There's a fun project going on among math bloggers and vloggers, who are presenting their favorite big numbers that are larger than one million, tagging their contributions with the #megafavnumbers hashtag.
Since we periodically cover math stories, our contribution is 602,214,076,000,000,000,000,000, which if you've had chemistry, you'll probably recognize more quickly in its scientific notation format: 6.02214076 x 10²³. It's Avogadro's constant, which tells us approximately how many atoms or molecules there are in a mole of a substance. A mole is the number of grams of a substance that is equal to its molecular weight, or rather, the number of protons and neutrons in its component atoms or molecules.
It was originally indexed to the mass of Carbon-12, which has 6 protons and 6 neutrons. One mole of carbon-12 therefore weighs 12 grams.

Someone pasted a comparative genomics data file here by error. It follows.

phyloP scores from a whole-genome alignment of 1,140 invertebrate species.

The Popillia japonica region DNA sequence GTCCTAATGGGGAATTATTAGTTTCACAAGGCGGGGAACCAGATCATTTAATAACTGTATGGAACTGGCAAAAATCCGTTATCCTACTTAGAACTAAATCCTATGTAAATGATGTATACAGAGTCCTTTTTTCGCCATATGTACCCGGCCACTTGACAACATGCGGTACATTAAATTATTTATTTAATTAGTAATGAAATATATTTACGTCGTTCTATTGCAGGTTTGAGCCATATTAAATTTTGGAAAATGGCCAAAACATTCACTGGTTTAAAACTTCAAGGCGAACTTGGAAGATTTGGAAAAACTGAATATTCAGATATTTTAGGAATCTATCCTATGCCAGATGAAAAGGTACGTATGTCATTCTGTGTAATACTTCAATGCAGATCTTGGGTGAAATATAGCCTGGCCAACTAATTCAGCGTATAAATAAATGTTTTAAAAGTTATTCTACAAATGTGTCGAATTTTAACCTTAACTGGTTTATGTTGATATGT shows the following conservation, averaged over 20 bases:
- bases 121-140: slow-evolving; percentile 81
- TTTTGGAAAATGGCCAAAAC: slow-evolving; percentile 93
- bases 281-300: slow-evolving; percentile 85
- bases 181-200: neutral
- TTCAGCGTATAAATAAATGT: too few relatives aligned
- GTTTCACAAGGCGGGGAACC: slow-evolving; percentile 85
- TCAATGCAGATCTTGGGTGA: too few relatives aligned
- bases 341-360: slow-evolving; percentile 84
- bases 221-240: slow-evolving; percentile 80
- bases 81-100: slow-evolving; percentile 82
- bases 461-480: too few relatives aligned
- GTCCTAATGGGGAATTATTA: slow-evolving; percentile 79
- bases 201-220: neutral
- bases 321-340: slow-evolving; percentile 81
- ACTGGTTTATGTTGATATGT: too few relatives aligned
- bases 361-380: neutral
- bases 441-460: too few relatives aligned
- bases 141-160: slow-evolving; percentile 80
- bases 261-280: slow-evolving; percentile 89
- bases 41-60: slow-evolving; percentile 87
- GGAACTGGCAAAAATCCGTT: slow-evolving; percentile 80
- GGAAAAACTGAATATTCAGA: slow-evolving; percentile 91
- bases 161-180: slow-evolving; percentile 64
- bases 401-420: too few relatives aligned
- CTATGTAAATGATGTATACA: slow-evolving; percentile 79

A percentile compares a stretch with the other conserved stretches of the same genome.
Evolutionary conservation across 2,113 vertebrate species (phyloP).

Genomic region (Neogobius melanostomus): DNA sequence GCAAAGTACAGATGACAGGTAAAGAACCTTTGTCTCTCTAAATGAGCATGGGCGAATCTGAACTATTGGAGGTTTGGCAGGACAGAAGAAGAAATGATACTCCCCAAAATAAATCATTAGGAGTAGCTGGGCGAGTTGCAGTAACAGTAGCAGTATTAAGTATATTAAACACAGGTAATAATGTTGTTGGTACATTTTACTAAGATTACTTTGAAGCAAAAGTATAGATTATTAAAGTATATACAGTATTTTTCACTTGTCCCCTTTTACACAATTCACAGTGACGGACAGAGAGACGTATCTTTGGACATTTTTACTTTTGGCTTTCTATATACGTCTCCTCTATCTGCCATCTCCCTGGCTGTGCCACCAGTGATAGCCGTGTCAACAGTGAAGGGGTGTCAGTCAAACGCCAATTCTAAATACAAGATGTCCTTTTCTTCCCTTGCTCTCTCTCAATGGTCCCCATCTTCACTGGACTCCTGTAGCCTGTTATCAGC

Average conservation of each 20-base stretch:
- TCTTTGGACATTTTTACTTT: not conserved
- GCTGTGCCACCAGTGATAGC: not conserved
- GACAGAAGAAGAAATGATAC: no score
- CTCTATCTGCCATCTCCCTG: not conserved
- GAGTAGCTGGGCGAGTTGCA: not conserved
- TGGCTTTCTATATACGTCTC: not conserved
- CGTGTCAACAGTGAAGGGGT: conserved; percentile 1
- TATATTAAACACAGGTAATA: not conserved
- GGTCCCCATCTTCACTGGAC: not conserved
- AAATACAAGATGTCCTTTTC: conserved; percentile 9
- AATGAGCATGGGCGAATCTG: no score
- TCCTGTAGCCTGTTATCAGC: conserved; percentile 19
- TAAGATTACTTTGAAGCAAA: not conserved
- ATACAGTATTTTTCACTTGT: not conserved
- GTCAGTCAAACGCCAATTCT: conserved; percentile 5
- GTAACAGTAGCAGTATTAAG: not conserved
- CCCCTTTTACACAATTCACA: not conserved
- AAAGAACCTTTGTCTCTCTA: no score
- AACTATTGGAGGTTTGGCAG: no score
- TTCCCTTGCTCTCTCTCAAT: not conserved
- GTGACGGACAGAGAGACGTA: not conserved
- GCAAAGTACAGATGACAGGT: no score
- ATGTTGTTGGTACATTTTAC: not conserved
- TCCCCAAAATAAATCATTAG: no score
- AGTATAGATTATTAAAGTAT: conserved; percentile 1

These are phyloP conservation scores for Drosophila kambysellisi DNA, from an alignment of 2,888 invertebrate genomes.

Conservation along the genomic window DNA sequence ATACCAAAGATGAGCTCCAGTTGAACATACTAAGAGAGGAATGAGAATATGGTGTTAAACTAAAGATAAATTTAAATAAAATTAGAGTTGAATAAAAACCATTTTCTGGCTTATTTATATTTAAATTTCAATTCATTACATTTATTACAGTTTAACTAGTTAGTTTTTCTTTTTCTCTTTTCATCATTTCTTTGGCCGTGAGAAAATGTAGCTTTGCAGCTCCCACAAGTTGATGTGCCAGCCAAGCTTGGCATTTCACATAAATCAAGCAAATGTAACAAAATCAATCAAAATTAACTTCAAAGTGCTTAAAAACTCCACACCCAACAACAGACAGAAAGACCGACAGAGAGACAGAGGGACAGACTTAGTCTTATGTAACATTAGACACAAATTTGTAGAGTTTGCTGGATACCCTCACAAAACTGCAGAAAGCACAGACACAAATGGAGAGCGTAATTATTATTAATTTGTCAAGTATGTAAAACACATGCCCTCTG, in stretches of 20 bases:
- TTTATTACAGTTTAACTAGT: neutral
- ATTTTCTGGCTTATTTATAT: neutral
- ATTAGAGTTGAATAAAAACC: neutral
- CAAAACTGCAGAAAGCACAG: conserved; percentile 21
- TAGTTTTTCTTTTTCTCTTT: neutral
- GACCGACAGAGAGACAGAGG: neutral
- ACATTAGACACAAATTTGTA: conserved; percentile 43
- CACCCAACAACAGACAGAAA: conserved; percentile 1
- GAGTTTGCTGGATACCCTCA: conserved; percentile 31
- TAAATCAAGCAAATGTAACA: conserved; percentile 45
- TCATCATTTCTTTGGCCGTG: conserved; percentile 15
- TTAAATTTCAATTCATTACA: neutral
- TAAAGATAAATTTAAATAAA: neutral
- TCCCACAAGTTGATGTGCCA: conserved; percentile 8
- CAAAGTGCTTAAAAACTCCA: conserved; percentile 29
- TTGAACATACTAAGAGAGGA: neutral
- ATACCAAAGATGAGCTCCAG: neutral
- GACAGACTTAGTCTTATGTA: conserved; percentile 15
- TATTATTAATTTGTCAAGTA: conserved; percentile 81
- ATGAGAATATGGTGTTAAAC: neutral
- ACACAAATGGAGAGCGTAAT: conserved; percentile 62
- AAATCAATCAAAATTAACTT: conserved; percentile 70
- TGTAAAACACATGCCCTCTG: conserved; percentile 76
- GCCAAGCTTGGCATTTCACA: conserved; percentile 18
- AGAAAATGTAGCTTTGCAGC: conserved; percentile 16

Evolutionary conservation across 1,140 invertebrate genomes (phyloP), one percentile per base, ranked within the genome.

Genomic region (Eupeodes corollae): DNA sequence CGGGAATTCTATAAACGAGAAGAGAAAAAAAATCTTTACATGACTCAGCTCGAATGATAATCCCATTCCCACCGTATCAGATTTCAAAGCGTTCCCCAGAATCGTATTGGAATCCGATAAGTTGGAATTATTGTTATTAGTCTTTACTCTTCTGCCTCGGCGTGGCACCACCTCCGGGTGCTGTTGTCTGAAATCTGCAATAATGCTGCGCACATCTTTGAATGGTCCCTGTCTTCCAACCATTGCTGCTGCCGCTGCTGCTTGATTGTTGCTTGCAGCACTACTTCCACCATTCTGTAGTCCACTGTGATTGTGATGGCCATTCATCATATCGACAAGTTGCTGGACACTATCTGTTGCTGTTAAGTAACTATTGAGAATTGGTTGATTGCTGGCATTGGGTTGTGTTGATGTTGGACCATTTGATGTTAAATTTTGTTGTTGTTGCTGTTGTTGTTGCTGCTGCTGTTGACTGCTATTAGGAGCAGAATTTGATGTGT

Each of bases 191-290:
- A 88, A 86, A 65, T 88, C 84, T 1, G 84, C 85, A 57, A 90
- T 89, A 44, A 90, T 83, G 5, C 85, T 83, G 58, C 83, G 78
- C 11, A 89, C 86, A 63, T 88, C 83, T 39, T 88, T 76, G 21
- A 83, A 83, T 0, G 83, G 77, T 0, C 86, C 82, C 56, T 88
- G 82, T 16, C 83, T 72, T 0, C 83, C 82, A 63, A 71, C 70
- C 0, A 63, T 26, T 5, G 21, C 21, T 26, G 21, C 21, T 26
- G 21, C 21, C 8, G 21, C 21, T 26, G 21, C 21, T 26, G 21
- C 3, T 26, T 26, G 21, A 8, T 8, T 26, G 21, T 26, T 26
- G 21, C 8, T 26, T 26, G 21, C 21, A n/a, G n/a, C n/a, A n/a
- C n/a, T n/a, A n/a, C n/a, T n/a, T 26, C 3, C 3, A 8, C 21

It used to be that the number of atoms in a mole wasn't exactly known, because counting the number of atoms in 12 grams of carbon-12 isn't as easy as it sounds. Scientists had narrowed the range of potential values down to fall within 100 quadrillion atoms of 602,214,150,000,000,000,000,000 (602.21415 sextillion), but on 20 May 2019, the International System of Units (SI) body arbitrarily fixed the value of Avogadro's number to exactly 6.02214076 x 10²³. We still don't know exactly how many atoms there are in an actual mole of a substance, but we now have a close approximation that the world's measurement experts have officially endorsed.
Avogadro's constant can be found in more places than just chemistry. Astrophysicst Alex Howe's #megafavnumbers contribution points to where it is used in statistical mechanics.
At this writing, there are over 153 entries in the #megafavnumbers video list, which take on illegal primes, the monster, and the case of too many lottery winners, among others! If you've run out of binge-able videos to watch during the pandemic, why not add a bunch of videos about really big numbers to your playlist? We'll award extra points if you watch them in order from lowest to largest....